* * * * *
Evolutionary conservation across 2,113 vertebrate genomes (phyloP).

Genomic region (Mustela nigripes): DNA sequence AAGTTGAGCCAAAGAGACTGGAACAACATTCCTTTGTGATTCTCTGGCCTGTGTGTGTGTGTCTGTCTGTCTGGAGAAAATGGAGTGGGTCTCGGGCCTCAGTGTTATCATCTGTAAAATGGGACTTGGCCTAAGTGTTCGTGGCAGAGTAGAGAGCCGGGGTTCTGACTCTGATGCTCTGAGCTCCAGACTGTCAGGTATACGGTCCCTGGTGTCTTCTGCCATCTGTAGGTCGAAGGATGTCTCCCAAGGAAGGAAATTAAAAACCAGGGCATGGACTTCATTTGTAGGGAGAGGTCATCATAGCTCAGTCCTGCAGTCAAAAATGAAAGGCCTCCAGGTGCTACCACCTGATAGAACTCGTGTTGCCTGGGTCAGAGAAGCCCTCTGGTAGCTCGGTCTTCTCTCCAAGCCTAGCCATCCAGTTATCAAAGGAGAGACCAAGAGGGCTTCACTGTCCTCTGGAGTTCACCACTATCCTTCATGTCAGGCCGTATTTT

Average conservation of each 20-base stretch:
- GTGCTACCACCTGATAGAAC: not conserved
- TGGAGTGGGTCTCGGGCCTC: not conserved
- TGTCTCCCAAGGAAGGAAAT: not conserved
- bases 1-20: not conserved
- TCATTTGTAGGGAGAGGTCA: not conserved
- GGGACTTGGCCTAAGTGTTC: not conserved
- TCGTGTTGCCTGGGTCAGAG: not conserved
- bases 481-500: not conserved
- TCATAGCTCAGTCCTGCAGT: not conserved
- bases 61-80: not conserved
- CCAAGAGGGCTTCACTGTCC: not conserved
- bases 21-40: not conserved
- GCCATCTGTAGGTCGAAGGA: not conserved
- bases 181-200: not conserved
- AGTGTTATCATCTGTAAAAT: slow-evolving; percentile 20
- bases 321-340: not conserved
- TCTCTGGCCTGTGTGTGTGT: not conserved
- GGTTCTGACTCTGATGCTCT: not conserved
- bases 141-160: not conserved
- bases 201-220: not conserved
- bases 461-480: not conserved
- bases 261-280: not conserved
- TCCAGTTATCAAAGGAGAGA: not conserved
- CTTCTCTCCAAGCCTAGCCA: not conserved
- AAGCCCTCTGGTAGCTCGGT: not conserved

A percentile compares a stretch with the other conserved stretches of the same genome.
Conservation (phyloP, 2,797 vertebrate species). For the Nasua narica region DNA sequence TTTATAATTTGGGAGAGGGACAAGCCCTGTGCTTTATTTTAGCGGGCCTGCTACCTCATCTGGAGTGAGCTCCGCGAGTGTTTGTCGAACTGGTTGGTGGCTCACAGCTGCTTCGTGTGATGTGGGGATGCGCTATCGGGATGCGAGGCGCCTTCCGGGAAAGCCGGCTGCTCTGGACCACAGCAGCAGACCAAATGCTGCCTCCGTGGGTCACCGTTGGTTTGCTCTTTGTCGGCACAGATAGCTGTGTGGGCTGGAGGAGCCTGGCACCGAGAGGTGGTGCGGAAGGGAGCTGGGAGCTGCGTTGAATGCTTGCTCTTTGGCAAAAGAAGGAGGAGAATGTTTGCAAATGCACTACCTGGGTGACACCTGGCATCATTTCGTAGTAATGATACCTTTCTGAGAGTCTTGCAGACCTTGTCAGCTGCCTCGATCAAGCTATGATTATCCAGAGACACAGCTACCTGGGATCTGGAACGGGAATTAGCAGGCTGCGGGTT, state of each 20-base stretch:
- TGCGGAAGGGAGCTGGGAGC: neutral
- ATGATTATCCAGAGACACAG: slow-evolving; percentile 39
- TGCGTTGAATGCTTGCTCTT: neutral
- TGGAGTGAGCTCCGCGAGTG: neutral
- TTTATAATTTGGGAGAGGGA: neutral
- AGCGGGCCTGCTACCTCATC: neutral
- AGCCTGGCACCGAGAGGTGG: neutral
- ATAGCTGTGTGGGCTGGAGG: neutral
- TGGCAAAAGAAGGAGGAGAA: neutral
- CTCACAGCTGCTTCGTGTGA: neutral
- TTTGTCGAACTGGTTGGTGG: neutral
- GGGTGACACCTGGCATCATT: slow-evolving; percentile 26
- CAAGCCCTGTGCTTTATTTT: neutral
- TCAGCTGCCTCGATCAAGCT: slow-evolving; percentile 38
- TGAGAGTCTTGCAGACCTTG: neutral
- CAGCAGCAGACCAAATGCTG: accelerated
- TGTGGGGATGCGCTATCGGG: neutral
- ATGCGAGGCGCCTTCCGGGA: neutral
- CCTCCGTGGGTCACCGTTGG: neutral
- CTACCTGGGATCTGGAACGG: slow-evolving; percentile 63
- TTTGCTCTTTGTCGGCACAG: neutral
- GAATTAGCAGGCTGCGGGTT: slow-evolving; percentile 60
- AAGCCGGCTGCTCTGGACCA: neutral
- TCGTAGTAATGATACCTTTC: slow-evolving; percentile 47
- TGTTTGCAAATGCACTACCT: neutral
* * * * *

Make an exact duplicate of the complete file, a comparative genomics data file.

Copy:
Evolutionary conservation across 2,113 vertebrate genomes (phyloP).

Genomic region (Mustela nigripes): DNA sequence AAGTTGAGCCAAAGAGACTGGAACAACATTCCTTTGTGATTCTCTGGCCTGTGTGTGTGTGTCTGTCTGTCTGGAGAAAATGGAGTGGGTCTCGGGCCTCAGTGTTATCATCTGTAAAATGGGACTTGGCCTAAGTGTTCGTGGCAGAGTAGAGAGCCGGGGTTCTGACTCTGATGCTCTGAGCTCCAGACTGTCAGGTATACGGTCCCTGGTGTCTTCTGCCATCTGTAGGTCGAAGGATGTCTCCCAAGGAAGGAAATTAAAAACCAGGGCATGGACTTCATTTGTAGGGAGAGGTCATCATAGCTCAGTCCTGCAGTCAAAAATGAAAGGCCTCCAGGTGCTACCACCTGATAGAACTCGTGTTGCCTGGGTCAGAGAAGCCCTCTGGTAGCTCGGTCTTCTCTCCAAGCCTAGCCATCCAGTTATCAAAGGAGAGACCAAGAGGGCTTCACTGTCCTCTGGAGTTCACCACTATCCTTCATGTCAGGCCGTATTTT

Average conservation of each 20-base stretch:
- GTGCTACCACCTGATAGAAC: not conserved
- TGGAGTGGGTCTCGGGCCTC: not conserved
- TGTCTCCCAAGGAAGGAAAT: not conserved
- bases 1-20: not conserved
- TCATTTGTAGGGAGAGGTCA: not conserved
- GGGACTTGGCCTAAGTGTTC: not conserved
- TCGTGTTGCCTGGGTCAGAG: not conserved
- bases 481-500: not conserved
- TCATAGCTCAGTCCTGCAGT: not conserved
- bases 61-80: not conserved
- CCAAGAGGGCTTCACTGTCC: not conserved
- bases 21-40: not conserved
- GCCATCTGTAGGTCGAAGGA: not conserved
- bases 181-200: not conserved
- AGTGTTATCATCTGTAAAAT: slow-evolving; percentile 20
- bases 321-340: not conserved
- TCTCTGGCCTGTGTGTGTGT: not conserved
- GGTTCTGACTCTGATGCTCT: not conserved
- bases 141-160: not conserved
- bases 201-220: not conserved
- bases 461-480: not conserved
- bases 261-280: not conserved
- TCCAGTTATCAAAGGAGAGA: not conserved
- CTTCTCTCCAAGCCTAGCCA: not conserved
- AAGCCCTCTGGTAGCTCGGT: not conserved

A percentile compares a stretch with the other conserved stretches of the same genome.
Conservation (phyloP, 2,797 vertebrate species). For the Nasua narica region DNA sequence TTTATAATTTGGGAGAGGGACAAGCCCTGTGCTTTATTTTAGCGGGCCTGCTACCTCATCTGGAGTGAGCTCCGCGAGTGTTTGTCGAACTGGTTGGTGGCTCACAGCTGCTTCGTGTGATGTGGGGATGCGCTATCGGGATGCGAGGCGCCTTCCGGGAAAGCCGGCTGCTCTGGACCACAGCAGCAGACCAAATGCTGCCTCCGTGGGTCACCGTTGGTTTGCTCTTTGTCGGCACAGATAGCTGTGTGGGCTGGAGGAGCCTGGCACCGAGAGGTGGTGCGGAAGGGAGCTGGGAGCTGCGTTGAATGCTTGCTCTTTGGCAAAAGAAGGAGGAGAATGTTTGCAAATGCACTACCTGGGTGACACCTGGCATCATTTCGTAGTAATGATACCTTTCTGAGAGTCTTGCAGACCTTGTCAGCTGCCTCGATCAAGCTATGATTATCCAGAGACACAGCTACCTGGGATCTGGAACGGGAATTAGCAGGCTGCGGGTT, state of each 20-base stretch:
- TGCGGAAGGGAGCTGGGAGC: neutral
- ATGATTATCCAGAGACACAG: slow-evolving; percentile 39
- TGCGTTGAATGCTTGCTCTT: neutral
- TGGAGTGAGCTCCGCGAGTG: neutral
- TTTATAATTTGGGAGAGGGA: neutral
- AGCGGGCCTGCTACCTCATC: neutral
- AGCCTGGCACCGAGAGGTGG: neutral
- ATAGCTGTGTGGGCTGGAGG: neutral
- TGGCAAAAGAAGGAGGAGAA: neutral
- CTCACAGCTGCTTCGTGTGA: neutral
- TTTGTCGAACTGGTTGGTGG: neutral
- GGGTGACACCTGGCATCATT: slow-evolving; percentile 26
- CAAGCCCTGTGCTTTATTTT: neutral
- TCAGCTGCCTCGATCAAGCT: slow-evolving; percentile 38
- TGAGAGTCTTGCAGACCTTG: neutral
- CAGCAGCAGACCAAATGCTG: accelerated
- TGTGGGGATGCGCTATCGGG: neutral
- ATGCGAGGCGCCTTCCGGGA: neutral
- CCTCCGTGGGTCACCGTTGG: neutral
- CTACCTGGGATCTGGAACGG: slow-evolving; percentile 63
- TTTGCTCTTTGTCGGCACAG: neutral
- GAATTAGCAGGCTGCGGGTT: slow-evolving; percentile 60
- AAGCCGGCTGCTCTGGACCA: neutral
- TCGTAGTAATGATACCTTTC: slow-evolving; percentile 47
- TGTTTGCAAATGCACTACCT: neutral